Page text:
Accidental Grace: Poetry, Prayers, and Psalms (Paperback)

Accidental Grace: Poetry, Prayers, and Psalms By Rabbi Rami Shapiro Cover Image

Accidental Grace: Poetry, Prayers, and Psalms (Paperback)

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Spiritual teacher, writer, rabbi and poet, Rami Shapiro has taught thousands of people in workshops across North America for a quarter century. His books have sold in the hundreds of thousands. But before he did any of those things he was writing poems, prayers, and psalms that were anthologized in the Jewish siddurim of different denominations.

Now, those spiritual teachings have been gathered together, incorporating all of Rami's poetic work over the course of his long and varied career. The result is startling—as if we've discovered a new spiritual teacher of great importance, in verse.
 
Rami Shapiro is one of the most innovative rabbis of the last thirty years. An award-winning author of two dozen books on religion and spirituality, he received rabbinical ordination from the Hebrew Union College-Jewish Institute of Religion and holds a PhD from Union Graduate School. A congregational rabbi for twenty years, for the last fifteen he has been writing, leading retreats, co-directing One River Wisdom School, blogging at rabbirami.com, and writing a regular column for Spirituality and Health magazine called "Roadside Assistance for the Spiritual Traveler."
Product Details ISBN: 9781612616551
ISBN-10: 1612616550
Publisher: Paraclete Press
Publication Date: September 1st, 2015
Pages: 176
Language: English
"Inspired and inspiring, thoughtful and thought-provoking, Accidental Grace: Poetry, Prayers, and Psalms is an absorbing and rewarding read from first page to last. An impressive anthology of the thought and poetry of Rabbi Shapiro, Accidental Grace is very highly recommended for anyone seeking spiritual guidance amidst the vicissitudes of daily life in these contemporary times." Midwest Book Review

"The soul of the Zen Rabbi poet soars. Rami's creative fidelity to the Source is expressed in ways which infuse joy and enlightenment into the reader's experiences of life. Find your essential self in this Accidental Grace." —Sr. Rosemarie GrecoDW, Wisdom House Conference Center, Litchfield, CT

"Rami Shapiro just kills me. First he kills me with laughter, and then he kills me with tears. He kills my fearful, separate, small 's' self with his humor and honesty and humility. Then he invites me into a larger belonging in the big 'S' Self of all-embracing Love." —Gordon Peerman, author of Blessed Relief: What Christians Can Learn from Buddhists about Suffering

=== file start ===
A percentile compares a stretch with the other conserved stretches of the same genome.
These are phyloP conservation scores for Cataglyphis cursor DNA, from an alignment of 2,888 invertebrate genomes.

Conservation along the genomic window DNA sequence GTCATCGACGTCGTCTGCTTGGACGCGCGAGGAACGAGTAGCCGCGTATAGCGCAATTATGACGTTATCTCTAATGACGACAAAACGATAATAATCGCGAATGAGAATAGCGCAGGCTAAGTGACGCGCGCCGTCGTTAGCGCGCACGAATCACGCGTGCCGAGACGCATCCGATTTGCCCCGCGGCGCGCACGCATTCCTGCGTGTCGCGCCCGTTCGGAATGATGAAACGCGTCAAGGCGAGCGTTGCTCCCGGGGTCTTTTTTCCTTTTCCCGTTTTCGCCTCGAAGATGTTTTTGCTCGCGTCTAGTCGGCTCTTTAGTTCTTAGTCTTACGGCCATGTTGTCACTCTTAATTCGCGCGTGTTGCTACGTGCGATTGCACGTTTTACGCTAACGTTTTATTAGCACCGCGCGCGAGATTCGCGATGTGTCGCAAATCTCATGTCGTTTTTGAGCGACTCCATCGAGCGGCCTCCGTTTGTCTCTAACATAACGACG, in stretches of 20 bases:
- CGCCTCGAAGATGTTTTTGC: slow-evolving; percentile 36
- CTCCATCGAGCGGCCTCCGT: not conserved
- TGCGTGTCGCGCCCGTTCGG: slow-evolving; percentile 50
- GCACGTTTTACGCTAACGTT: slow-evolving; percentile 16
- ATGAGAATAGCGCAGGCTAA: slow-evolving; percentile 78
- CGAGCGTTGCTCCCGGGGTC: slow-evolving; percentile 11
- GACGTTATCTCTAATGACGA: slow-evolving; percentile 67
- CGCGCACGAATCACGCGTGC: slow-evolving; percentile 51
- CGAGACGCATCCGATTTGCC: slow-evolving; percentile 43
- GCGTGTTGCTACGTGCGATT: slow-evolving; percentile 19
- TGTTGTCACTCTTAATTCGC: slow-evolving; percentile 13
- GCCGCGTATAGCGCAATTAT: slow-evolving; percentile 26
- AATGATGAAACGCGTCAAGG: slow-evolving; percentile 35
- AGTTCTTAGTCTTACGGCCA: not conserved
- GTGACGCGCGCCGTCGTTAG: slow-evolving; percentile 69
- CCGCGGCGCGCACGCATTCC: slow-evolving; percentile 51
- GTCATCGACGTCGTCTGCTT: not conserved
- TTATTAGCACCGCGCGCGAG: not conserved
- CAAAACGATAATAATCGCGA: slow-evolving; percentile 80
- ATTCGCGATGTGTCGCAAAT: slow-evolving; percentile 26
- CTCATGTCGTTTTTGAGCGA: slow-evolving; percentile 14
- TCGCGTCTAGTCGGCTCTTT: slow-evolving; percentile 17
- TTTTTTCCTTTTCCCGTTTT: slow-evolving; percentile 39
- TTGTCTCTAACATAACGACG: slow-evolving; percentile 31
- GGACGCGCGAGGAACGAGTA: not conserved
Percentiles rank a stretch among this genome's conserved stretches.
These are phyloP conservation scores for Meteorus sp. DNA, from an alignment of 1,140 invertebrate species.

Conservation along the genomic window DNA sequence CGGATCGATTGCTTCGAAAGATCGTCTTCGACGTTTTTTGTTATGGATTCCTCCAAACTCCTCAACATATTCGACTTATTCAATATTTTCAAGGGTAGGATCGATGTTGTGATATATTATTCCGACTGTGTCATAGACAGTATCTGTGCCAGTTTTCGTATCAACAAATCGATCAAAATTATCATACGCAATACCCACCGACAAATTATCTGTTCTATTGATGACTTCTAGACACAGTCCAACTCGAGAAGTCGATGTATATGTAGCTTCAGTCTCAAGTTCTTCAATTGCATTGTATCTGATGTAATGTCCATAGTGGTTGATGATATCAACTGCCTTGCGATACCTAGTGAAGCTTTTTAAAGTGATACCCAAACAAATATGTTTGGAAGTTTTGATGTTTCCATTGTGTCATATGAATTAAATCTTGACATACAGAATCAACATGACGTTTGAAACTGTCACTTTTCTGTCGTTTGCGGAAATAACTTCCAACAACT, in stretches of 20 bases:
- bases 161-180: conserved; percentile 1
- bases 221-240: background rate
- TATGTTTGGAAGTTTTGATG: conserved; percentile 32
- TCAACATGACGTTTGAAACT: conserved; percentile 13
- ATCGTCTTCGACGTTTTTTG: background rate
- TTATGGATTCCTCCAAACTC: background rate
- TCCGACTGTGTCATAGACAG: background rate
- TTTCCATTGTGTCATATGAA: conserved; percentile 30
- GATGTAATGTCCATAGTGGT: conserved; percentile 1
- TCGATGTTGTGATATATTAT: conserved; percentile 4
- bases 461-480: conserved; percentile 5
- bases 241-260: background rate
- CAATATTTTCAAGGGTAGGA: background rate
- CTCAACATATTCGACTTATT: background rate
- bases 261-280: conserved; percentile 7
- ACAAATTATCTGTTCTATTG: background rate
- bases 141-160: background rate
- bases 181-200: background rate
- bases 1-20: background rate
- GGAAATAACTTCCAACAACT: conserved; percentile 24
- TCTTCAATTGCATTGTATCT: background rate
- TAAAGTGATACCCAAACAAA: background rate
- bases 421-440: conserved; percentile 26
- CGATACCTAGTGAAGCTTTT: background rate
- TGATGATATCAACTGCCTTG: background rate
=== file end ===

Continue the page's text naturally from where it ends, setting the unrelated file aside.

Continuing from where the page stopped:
"Rami Shapiro is one of the best Jewish spiritual writers. Lush. Profound." —Lawrence Kushner, Emanu-El Scholar at Congregation Emanu-El of San Francisco and author of Kabbalah: A Love Story

"When I read these poems, my heart flutters, seeing the footprints that my Beloved has left for me to follow." —Krishna DasHindu Kirtan composer

"How does one speak to a timeless God in contemporary time-centered language? How does one relate to ancient sacred texts containing language and concepts significantly different, and perhaps alien to the modern mindset? This is the starting point for Rami Shapiro’s new book. Shapiro is a gifted 20th/21st century poet whose love of ideas and language pervades his writings. He is also a rabbi who actively wrestles with the complex relationship between God and humans (and even more so that relationship between God and Jews and the Jewish people.) This book divides into three sections: Psalms, Poems and then a short Parable at the conclusion. The psalm section rewrites several of the psalter’s collection, including Psalms 23 and 90. Shapiro expresses much of the essence of the original psalm, yet God is more accessible, less the object of a near-powerless supplicant to an all-powerful deity. The prayers section is patterned on the traditional order of a Jewish prayer service. Yet Shapiro adds his personal touch, universalizing their message. He adds several poems addressing the Holocaust. In one, 'To the Right, to the Left' Shapiro deftly echoes a prominent prayer from the Jewish High Holy Day liturgy, a supplication which suggests that during that time one’s life (or death) is set for the year ahead. His juxtaposition of these items makes the poem both disturbing and challenging. In the Introduction to his work, Shapiro explains that he reads 'traditional [Jewish] texts and becomes furious over how close they come to the truth without ever actually articulating it' (xi). He then takes those words, shreds them, and tosses 'the bits into the air and grabs at those [he] can grasp' and 'ties them into sentences' and offers them back to us as his powerful psalms and poetry (xii). Shapiro terms himself as a 'Zen Rabbi,' and offers an explanation for that description. I still do not understand what a Zen Rabbi is, but I do know this is sacred and special writing." —Rabbi David J. Zucker PhD BCC (retired), North West Surrey Synagogue, Weybridge, Surrey, United Kingdom